My understanding of these world traditions is that there is a deep reverence and respect for the gifts of life; that there is an understanding of the reciprocal nature of life; that nothing is 'waste', everything is useful and can be used to feed life.
I have come to see that no matter how distant we feel from the earth as a living being, and no matter how estranged we are to ritual and ceremony in our daily lives, most people, across most cultures these days, can still get on board with the benefit of planting a tree to commemorate somebody's life. Why not do that at the beginning of somebody's life and add significance to that act by burying an actual, vital part of that being that once grew as they grew and that was their life support?
In many cultures the placenta is called the baby's twin, or its guardian angel, or the 'little mother'. I wonder, if we grew up knowing about our placentas (that they even existed would be a wonderful start!), whether it might help to lessen the sense of loneliness and isolation so many people feel nowadays.
When I look at our society today which appears to have lost all sense of belonging, all sense of true purpose in life... vast populations of people who are completely lost and disconnected, it makes sense to me that most of our placentas were likely discarded with the 'hospital waste', thrown out as rubbish and probably never even seen by the women who grew and gave birth to them.
I don't necessarily think that if your placenta wasn't lovingly buried in a handwoven basket, or preserved and made into medicine for mother and babe that you are somehow doomed to feel disconnected and ungrounded for the rest of your life! There are so many ways to reconnect and to find our sense of rootedness and belonging in this world. Reconnecting with our placentas is just one of the ways. It was suggested during my doula training with Red Tent Doulas, that we could reconnect with our placentas at any time in life, no matter what happened to them at our birth. Some people wrote a letter to their placenta; some chose to create a ritual where something that represented their placenta was buried and honoured… One wonderful woman I know took a picture of the hospital's incinerator chimney to commemorate the 'resting place' of her placenta!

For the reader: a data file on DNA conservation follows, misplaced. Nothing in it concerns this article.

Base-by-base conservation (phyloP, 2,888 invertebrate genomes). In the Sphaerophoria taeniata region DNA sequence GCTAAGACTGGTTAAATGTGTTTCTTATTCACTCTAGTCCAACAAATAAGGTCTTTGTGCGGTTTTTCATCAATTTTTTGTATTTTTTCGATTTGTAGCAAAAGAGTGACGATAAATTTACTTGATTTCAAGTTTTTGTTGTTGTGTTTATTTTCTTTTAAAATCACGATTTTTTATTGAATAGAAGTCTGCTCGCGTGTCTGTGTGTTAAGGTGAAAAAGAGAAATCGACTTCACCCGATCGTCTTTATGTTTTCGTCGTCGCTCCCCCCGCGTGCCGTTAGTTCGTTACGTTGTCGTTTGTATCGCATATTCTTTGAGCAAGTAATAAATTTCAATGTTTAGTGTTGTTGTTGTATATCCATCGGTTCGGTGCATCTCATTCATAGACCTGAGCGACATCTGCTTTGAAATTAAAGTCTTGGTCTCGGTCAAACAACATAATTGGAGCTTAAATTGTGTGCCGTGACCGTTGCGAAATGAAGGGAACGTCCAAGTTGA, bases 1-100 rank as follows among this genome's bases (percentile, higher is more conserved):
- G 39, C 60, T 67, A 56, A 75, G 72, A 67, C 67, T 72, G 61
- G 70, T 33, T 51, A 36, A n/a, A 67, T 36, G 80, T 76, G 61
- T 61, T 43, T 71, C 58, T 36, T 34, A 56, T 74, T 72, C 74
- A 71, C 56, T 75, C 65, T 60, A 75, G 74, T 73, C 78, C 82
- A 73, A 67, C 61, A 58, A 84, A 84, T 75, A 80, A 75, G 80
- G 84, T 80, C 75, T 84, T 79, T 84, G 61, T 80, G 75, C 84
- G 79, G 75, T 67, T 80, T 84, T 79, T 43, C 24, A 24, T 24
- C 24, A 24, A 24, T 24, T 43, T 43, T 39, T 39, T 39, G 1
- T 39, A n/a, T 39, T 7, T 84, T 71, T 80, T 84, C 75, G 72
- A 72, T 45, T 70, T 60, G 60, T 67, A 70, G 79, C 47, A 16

Which brings me to my final point… The resting place of our placentas. If you know of any placentas still hanging around in a freezer somewhere, I would implore you and encourage you to get them out, and to either make that medicine you always intended to, or to bury them! I have heard from many women that once they saw their placenta go into the ground (or consumed by themselves or their child) that their birth was only then complete. That while they lie frozen, awaiting their final destination, a part of the birth process remains frozen in time, incomplete, and without closure.
There are so many levels and ways we can look upon the relationship of the placenta to the birth, to the mother and to the child. I believe we can all find a way of honouring this incredible organ in a way that feels right and befitting to us in a diverse world of beliefs and circumstances.
So wherever your placenta may be, whether you've seen it or known it or not, let's all say a little thank you to our placentas for getting us here alive, and for ultimately sacrificing their life for ours. What a gift!
Pictures below courtesy of Kyra Cancel who painted, printed and buried her placenta!